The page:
How many of you find that the better you do something the more enjoyable it is? It certainly is true in philanthropy. Because foundations, by nature, do not need to compete or be as efficient as businesses, many are not nearly as effective as they might be. If you are looking for ideas on how to use your money to really make a difference, take advantage of what the Council on Foundations has to offer new foundations.
I recently participated in a five-hour session, “Best Practices for New Foundations,” at the 2011 Family Philanthropy Conference. This session offered an excellent background on all of the legal basics, as well as board governance, and setting the foundation’s mission, goals, and strategy. It covered ideas for handling grants and communications, as well as ethics, values, and evaluation. The handouts can help a foundation get started and change for the better.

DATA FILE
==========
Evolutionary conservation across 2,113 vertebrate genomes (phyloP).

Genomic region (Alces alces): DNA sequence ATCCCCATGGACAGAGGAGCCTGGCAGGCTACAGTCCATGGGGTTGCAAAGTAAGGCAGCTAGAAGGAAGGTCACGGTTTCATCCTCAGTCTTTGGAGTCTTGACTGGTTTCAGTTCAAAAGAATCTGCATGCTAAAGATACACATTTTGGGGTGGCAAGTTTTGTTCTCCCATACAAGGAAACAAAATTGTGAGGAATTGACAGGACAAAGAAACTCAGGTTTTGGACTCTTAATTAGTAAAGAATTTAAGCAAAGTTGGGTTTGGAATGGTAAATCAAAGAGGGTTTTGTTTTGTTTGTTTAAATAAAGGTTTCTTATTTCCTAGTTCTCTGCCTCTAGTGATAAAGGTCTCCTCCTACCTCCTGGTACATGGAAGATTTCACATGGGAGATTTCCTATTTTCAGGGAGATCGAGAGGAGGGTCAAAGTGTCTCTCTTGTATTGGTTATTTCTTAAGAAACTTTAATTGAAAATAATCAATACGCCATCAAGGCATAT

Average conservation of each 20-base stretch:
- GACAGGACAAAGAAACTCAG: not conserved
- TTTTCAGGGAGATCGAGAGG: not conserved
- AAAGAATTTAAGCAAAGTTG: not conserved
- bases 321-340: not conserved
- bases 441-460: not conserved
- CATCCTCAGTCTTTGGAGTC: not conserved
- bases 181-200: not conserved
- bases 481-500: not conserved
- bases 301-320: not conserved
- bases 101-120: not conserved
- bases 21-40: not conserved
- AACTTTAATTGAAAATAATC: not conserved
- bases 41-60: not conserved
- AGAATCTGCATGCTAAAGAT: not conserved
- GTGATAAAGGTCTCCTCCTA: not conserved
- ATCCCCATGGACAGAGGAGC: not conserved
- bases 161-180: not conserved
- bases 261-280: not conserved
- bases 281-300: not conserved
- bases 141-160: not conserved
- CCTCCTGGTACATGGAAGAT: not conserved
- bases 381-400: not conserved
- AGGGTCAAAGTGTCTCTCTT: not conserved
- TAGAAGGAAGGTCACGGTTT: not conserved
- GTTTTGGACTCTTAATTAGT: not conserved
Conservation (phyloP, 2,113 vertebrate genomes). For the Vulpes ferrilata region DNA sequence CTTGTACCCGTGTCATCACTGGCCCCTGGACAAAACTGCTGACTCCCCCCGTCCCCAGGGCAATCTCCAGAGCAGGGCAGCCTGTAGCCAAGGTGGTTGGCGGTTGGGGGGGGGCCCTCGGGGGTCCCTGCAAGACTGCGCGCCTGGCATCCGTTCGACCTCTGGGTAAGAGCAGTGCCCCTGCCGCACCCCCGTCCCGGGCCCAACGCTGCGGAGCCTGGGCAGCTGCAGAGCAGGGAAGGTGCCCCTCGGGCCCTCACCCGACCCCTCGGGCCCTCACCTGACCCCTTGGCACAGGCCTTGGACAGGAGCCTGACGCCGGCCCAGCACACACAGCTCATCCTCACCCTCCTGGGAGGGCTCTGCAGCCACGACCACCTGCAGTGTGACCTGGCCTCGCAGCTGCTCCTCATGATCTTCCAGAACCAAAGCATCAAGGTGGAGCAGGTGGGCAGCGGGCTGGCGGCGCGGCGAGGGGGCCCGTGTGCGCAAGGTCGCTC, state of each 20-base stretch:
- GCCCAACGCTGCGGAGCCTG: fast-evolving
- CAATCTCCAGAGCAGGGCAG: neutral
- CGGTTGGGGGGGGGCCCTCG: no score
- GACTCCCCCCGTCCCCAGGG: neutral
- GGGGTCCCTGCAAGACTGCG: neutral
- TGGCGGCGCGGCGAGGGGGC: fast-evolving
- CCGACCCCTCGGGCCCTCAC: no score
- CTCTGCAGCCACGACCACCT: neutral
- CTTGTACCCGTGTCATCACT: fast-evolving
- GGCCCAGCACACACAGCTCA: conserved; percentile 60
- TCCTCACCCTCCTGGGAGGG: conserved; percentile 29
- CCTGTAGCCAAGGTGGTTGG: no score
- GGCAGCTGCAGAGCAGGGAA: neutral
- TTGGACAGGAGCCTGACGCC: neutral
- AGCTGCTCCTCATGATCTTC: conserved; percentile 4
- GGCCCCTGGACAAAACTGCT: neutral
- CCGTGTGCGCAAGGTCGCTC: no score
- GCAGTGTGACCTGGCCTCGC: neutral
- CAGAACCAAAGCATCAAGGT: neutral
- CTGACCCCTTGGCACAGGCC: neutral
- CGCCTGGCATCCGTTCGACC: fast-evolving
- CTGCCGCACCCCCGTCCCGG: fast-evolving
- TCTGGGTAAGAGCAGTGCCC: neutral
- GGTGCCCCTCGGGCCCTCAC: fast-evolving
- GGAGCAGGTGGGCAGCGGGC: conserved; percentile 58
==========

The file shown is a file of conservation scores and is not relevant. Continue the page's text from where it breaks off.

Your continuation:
If you missed this opportunity in New York and need ideas on how to start effectively, you might consider attending the Council’s “Essential Skills and Strategies for New Foundations” class later this year or attend the Council’s Annual Conference in Philadelphia in April. By starting off the right way, leaders of new foundations can achieve the results that inspired them to create the foundation in the first place.
Cole Wilbur is a Trustee and Past President for the David and Lucile Packard Foundation